Network Selection and Outage Management
The white paper suggests that point-to-multipoint networks may integrate outage reports from meters into their outage management systems (OMSs) better than utilities using mesh networks. One-on-one interviews indicate that point-to-multipoint networks are less likely to become overwhelmed, and fail, when thousands of meters report an outage simultaneously than mesh networks.
Though bandwidth increases in networks are possible with increased capital investment, this could be the reason why utilities with point-to-multipoint networks are more likely than others to utilize their meters’ “last gasp” capabilities in their outage management systems.
The implications for customers and utilities go far beyond outages. There are several situations in which a utility or third-party energy manager might want to communicate with thousands of meters simultaneously. Utilities using meters as gateways to customer energy management systems might want to communicate instructions to loads through meters during demand response events, while third-party energy managers might want to access thousands of customers’ usage data in near-real time to determine which load management actions to take during high cost periods. Networks incapable of handling thousands of simultaneous communications could not complete these functions.
The researchers found that utilities using point-to-multipoint networks may be more likely to use those networks to communicate with non-meter distribution devices, such as switches, reclosers, capacitor banks, sensors and other devices, than utilities using mesh.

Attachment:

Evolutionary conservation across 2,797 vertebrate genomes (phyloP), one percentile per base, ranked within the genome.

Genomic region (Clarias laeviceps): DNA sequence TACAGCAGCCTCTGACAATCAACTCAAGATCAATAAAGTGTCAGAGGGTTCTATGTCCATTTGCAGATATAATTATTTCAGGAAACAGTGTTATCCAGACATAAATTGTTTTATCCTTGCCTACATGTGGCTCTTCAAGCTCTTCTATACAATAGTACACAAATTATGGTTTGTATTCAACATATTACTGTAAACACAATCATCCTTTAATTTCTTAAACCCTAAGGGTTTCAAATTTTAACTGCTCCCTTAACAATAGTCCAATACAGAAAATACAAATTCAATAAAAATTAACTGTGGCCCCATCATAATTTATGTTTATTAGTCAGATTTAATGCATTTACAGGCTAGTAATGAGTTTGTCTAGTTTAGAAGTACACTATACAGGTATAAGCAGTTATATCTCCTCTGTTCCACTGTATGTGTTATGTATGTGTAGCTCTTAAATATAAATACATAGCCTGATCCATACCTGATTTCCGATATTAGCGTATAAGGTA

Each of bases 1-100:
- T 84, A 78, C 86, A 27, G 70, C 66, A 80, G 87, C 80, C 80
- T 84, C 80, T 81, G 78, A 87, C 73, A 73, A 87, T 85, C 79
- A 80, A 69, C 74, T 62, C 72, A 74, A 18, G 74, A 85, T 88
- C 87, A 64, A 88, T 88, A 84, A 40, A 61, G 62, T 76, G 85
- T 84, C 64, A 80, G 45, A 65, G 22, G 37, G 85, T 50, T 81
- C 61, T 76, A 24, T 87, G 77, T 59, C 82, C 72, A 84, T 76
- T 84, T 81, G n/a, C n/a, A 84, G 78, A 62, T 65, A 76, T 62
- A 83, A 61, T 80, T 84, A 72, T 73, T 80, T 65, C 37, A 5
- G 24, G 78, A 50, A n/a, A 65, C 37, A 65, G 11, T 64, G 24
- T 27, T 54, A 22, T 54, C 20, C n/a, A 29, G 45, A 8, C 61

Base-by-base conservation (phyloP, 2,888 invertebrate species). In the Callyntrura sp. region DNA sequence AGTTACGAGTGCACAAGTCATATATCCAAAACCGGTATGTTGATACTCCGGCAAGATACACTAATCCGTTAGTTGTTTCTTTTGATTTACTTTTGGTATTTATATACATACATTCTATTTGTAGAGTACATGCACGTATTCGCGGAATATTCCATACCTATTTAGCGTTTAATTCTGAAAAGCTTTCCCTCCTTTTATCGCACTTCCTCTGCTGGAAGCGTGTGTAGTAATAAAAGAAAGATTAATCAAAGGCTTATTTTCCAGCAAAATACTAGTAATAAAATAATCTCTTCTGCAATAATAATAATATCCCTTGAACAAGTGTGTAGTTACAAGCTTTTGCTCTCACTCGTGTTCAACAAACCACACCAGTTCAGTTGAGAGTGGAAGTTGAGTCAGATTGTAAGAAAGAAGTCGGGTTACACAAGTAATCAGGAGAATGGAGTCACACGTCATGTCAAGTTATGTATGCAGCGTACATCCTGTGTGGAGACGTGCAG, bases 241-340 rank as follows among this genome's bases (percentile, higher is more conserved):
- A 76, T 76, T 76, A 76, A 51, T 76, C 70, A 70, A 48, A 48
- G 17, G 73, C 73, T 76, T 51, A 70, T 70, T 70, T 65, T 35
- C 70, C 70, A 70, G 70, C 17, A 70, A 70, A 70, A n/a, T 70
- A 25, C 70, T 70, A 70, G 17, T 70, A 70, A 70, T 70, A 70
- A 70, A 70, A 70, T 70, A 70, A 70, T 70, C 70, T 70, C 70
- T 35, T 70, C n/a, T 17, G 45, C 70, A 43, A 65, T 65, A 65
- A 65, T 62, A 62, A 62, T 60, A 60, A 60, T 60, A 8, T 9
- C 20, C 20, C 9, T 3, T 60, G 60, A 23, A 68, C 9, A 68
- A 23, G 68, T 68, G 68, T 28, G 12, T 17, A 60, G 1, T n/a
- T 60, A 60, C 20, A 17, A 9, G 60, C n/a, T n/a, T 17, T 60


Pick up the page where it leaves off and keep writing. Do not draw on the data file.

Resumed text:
Meter Data and Distribution Automation
In its research, Wired Group also found that utilities using point-to-multipoint networks were more likely than those using other types of fixed networks to use meter data in distribution automation applications such as integrated Volt/VAR control. When in use, most integrated Volt/VAR control applications require continuous, near real-time data feeds on voltage and power factor conditions from thousands of distribution grid endpoints. Interviews found that utilities with mesh networks often use line sensors rather than meters to provide voltage and power factor data, and use distinctly separate distribution communications networks to monitor these devices.
Reaching Hard-to-Reach Meters
Meters in rural areas, as well as meters located below grade or deep within large structures, present challenges to most meter communications networks. However Wired Group researchers found these issues were most frequently mentioned by utilities that had deployed mesh networks. While utilities described addressing these issues through the use of meter data repeaters and range extenders, such solutions entail greater initial costs. Such solutions also represent additional points of potential failure that could conceivably impact network reliability, though adverse impact on network reliability was not detected in reported meter read success rates.
The Wired Group’s study comprised several steps including evaluation of the experience of both for-profit and non-profit utilities regarding various types of deployed meter communications networks; examination of technical product specifications available from suppliers of various meter communications network types; and interviews with investor-owned utilities, municipals and rural electric cooperatives ranging in size from 30,000 to over five million endpoints. The full white paper is available for download on the Aclara website, www.aclara.com.